|Part of a series on|
The replaceability argument, or the logic of the larder, is a philosophical argument that has been used to reject vegetarianism. It holds that consuming nonhuman animal products is good for animals because if they were not consumed, fewer animals would be brought into existence. The argument has particularly been engaged within the context of utilitarianism.
In 1789, the utilitarian philosopher Jeremy Bentham endorsed a variant of the argument, contending that painlessly killing a nonhuman animal is beneficial for everyone because it does not harm the animal and the consumers of the meat produced from the animal's body are better off as a result.
David George Ritchie used the argument, in 1895, in response to the assertions advanced for vegetarianism by Henry S. Salt in Animals' Rights (1892); Ritchie stated: "If all the world were Jews, it has been well said, there would be no pigs in existence; and if all the world were vegetarians, would there be any sheep or cattle, well cared for, and guarded against starvation?". Leslie Stephen, in 1896, described the "argument for humanity" as the weakest argument for vegetarianism and echoed Ritchie's argument, stating: "The pig has a stronger interest than anyone in the demand for bacon".
In 1896, Salt responded to both authors, labelling their argument as fallacious because it is based on a reference to "another existence" when it actually concerns "this existence". He then asserted that it cannot be demonstrated that it is an "advantage to the Pig to be born". In 1914, Salt published The Humanities of Diet, again engaging with the argument, which he termed the "logic of the larder". He described it as "the very negation of a true reverence for life; for it implies that the real lover of animals is he whose larder is fullest of them" and stated that:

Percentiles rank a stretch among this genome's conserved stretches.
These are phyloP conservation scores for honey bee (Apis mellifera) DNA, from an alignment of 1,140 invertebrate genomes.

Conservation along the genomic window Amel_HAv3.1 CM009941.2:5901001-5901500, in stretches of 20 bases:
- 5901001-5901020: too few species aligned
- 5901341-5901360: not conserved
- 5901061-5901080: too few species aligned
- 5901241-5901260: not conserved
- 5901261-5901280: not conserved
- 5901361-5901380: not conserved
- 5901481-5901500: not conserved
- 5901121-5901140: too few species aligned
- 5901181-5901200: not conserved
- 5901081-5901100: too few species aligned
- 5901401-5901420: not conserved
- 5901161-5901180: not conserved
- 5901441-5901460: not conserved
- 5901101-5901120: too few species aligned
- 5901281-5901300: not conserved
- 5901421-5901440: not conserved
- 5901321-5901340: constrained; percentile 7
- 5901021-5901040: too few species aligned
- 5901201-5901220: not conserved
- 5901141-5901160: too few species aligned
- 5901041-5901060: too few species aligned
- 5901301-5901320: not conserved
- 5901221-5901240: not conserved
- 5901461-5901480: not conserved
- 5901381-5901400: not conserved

It is often said, as an excuse for the slaughter of animals, that it is better for them to live and to be butchered than not to live at all. Now, obviously, if such reasoning justifies the practice of flesh-eating, it must equally justify all breeding of animals for profit or pastime, when their life is a fairly happy one. ... In fact ... there is hardly any treatment that cannot be justified by the supposed terms of such a contract. Also, the argument must apply to mankind. ... The fallacy lies in the confusion of thought which attempts to compare existence with non-existence. A person who is already in existence may feel that he would rather have lived than not, but he must first have the terra firma of existence to argue from; the moment he begins to argue as if from the abyss of the non-existent, he talks nonsense, by predicating good or evil, happiness or unhappiness, of that of which we can predicate nothing.
In Animal Liberation, published in 1975, the utilitarian philosopher Peter Singer agreed with Salt's view. However, he changed his view while writing Practical Ethics, after being influenced by Derek Parfit's engagement with "impersonal wrongs" and the nonidentity problem.
Tatjana Višak engages with the argument, within the context of utilitarianism, in her 2013 book Killing Happy Animals. She ultimately rejects the argument, asserting that being brought into existence is not beneficial for these beings.